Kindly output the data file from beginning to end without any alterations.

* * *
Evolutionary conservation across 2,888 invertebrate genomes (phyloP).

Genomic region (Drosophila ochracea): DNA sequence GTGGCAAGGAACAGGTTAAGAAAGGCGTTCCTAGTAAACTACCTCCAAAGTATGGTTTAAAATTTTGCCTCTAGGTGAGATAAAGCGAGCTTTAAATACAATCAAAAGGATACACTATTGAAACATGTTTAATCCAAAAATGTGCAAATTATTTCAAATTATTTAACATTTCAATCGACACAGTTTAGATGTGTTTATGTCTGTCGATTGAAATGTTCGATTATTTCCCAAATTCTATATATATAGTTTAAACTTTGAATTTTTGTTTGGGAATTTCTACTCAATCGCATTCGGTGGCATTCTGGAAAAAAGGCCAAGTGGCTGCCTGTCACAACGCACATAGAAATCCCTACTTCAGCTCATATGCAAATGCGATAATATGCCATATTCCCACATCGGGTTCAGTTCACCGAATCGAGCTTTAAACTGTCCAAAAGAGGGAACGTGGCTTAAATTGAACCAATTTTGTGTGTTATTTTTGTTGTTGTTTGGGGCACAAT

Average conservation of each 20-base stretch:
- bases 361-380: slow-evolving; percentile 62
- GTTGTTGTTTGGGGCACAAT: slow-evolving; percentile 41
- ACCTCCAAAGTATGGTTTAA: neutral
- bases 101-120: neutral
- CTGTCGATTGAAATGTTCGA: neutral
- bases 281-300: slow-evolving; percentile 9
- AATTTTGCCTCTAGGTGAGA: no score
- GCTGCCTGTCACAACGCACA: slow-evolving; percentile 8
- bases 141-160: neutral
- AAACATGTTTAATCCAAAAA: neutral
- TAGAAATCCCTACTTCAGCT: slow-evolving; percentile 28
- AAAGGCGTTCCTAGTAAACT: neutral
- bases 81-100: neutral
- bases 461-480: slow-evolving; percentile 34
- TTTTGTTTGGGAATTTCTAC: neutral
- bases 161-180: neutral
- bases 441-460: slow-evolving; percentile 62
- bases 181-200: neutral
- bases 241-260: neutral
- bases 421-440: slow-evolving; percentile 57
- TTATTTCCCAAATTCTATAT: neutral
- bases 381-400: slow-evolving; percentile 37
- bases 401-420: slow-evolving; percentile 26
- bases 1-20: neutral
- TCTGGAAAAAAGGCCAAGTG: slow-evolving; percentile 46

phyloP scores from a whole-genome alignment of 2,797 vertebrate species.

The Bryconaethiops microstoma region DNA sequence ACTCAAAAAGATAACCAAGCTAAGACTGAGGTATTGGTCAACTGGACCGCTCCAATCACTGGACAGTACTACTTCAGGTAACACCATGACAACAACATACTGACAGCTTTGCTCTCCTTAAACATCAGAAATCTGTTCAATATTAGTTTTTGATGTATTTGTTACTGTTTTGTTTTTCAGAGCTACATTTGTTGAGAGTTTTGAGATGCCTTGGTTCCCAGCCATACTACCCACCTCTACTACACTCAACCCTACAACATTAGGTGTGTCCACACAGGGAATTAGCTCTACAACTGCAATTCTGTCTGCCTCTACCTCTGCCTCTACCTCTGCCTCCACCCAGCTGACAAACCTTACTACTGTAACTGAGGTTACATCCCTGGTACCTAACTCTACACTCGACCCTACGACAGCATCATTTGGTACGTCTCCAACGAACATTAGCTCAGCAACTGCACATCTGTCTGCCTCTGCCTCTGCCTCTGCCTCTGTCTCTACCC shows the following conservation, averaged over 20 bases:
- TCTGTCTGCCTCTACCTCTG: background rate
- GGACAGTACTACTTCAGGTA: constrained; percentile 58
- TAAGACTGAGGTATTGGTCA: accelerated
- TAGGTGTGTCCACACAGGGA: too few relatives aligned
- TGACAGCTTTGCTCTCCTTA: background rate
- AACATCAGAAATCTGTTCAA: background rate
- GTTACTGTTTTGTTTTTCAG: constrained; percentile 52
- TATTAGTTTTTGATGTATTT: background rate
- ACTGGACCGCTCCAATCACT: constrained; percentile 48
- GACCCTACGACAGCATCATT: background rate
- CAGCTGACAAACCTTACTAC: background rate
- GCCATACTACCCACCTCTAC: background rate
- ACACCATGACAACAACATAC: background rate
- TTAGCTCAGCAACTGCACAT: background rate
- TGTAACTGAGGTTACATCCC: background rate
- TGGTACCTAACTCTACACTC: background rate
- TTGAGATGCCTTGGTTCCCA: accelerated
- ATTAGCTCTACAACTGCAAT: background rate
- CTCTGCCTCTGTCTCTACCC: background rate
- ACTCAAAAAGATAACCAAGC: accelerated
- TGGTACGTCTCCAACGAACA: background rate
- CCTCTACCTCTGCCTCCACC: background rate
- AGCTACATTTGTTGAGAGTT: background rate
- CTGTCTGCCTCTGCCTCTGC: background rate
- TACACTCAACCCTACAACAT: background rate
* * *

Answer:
Evolutionary conservation across 2,888 invertebrate genomes (phyloP).

Genomic region (Drosophila ochracea): DNA sequence GTGGCAAGGAACAGGTTAAGAAAGGCGTTCCTAGTAAACTACCTCCAAAGTATGGTTTAAAATTTTGCCTCTAGGTGAGATAAAGCGAGCTTTAAATACAATCAAAAGGATACACTATTGAAACATGTTTAATCCAAAAATGTGCAAATTATTTCAAATTATTTAACATTTCAATCGACACAGTTTAGATGTGTTTATGTCTGTCGATTGAAATGTTCGATTATTTCCCAAATTCTATATATATAGTTTAAACTTTGAATTTTTGTTTGGGAATTTCTACTCAATCGCATTCGGTGGCATTCTGGAAAAAAGGCCAAGTGGCTGCCTGTCACAACGCACATAGAAATCCCTACTTCAGCTCATATGCAAATGCGATAATATGCCATATTCCCACATCGGGTTCAGTTCACCGAATCGAGCTTTAAACTGTCCAAAAGAGGGAACGTGGCTTAAATTGAACCAATTTTGTGTGTTATTTTTGTTGTTGTTTGGGGCACAAT

Average conservation of each 20-base stretch:
- bases 361-380: slow-evolving; percentile 62
- GTTGTTGTTTGGGGCACAAT: slow-evolving; percentile 41
- ACCTCCAAAGTATGGTTTAA: neutral
- bases 101-120: neutral
- CTGTCGATTGAAATGTTCGA: neutral
- bases 281-300: slow-evolving; percentile 9
- AATTTTGCCTCTAGGTGAGA: no score
- GCTGCCTGTCACAACGCACA: slow-evolving; percentile 8
- bases 141-160: neutral
- AAACATGTTTAATCCAAAAA: neutral
- TAGAAATCCCTACTTCAGCT: slow-evolving; percentile 28
- AAAGGCGTTCCTAGTAAACT: neutral
- bases 81-100: neutral
- bases 461-480: slow-evolving; percentile 34
- TTTTGTTTGGGAATTTCTAC: neutral
- bases 161-180: neutral
- bases 441-460: slow-evolving; percentile 62
- bases 181-200: neutral
- bases 241-260: neutral
- bases 421-440: slow-evolving; percentile 57
- TTATTTCCCAAATTCTATAT: neutral
- bases 381-400: slow-evolving; percentile 37
- bases 401-420: slow-evolving; percentile 26
- bases 1-20: neutral
- TCTGGAAAAAAGGCCAAGTG: slow-evolving; percentile 46

phyloP scores from a whole-genome alignment of 2,797 vertebrate species.

The Bryconaethiops microstoma region DNA sequence ACTCAAAAAGATAACCAAGCTAAGACTGAGGTATTGGTCAACTGGACCGCTCCAATCACTGGACAGTACTACTTCAGGTAACACCATGACAACAACATACTGACAGCTTTGCTCTCCTTAAACATCAGAAATCTGTTCAATATTAGTTTTTGATGTATTTGTTACTGTTTTGTTTTTCAGAGCTACATTTGTTGAGAGTTTTGAGATGCCTTGGTTCCCAGCCATACTACCCACCTCTACTACACTCAACCCTACAACATTAGGTGTGTCCACACAGGGAATTAGCTCTACAACTGCAATTCTGTCTGCCTCTACCTCTGCCTCTACCTCTGCCTCCACCCAGCTGACAAACCTTACTACTGTAACTGAGGTTACATCCCTGGTACCTAACTCTACACTCGACCCTACGACAGCATCATTTGGTACGTCTCCAACGAACATTAGCTCAGCAACTGCACATCTGTCTGCCTCTGCCTCTGCCTCTGCCTCTGTCTCTACCC shows the following conservation, averaged over 20 bases:
- TCTGTCTGCCTCTACCTCTG: background rate
- GGACAGTACTACTTCAGGTA: constrained; percentile 58
- TAAGACTGAGGTATTGGTCA: accelerated
- TAGGTGTGTCCACACAGGGA: too few relatives aligned
- TGACAGCTTTGCTCTCCTTA: background rate
- AACATCAGAAATCTGTTCAA: background rate
- GTTACTGTTTTGTTTTTCAG: constrained; percentile 52
- TATTAGTTTTTGATGTATTT: background rate
- ACTGGACCGCTCCAATCACT: constrained; percentile 48
- GACCCTACGACAGCATCATT: background rate
- CAGCTGACAAACCTTACTAC: background rate
- GCCATACTACCCACCTCTAC: background rate
- ACACCATGACAACAACATAC: background rate
- TTAGCTCAGCAACTGCACAT: background rate
- TGTAACTGAGGTTACATCCC: background rate
- TGGTACCTAACTCTACACTC: background rate
- TTGAGATGCCTTGGTTCCCA: accelerated
- ATTAGCTCTACAACTGCAAT: background rate
- CTCTGCCTCTGTCTCTACCC: background rate
- ACTCAAAAAGATAACCAAGC: accelerated
- TGGTACGTCTCCAACGAACA: background rate
- CCTCTACCTCTGCCTCCACC: background rate
- AGCTACATTTGTTGAGAGTT: background rate
- CTGTCTGCCTCTGCCTCTGC: background rate
- TACACTCAACCCTACAACAT: background rate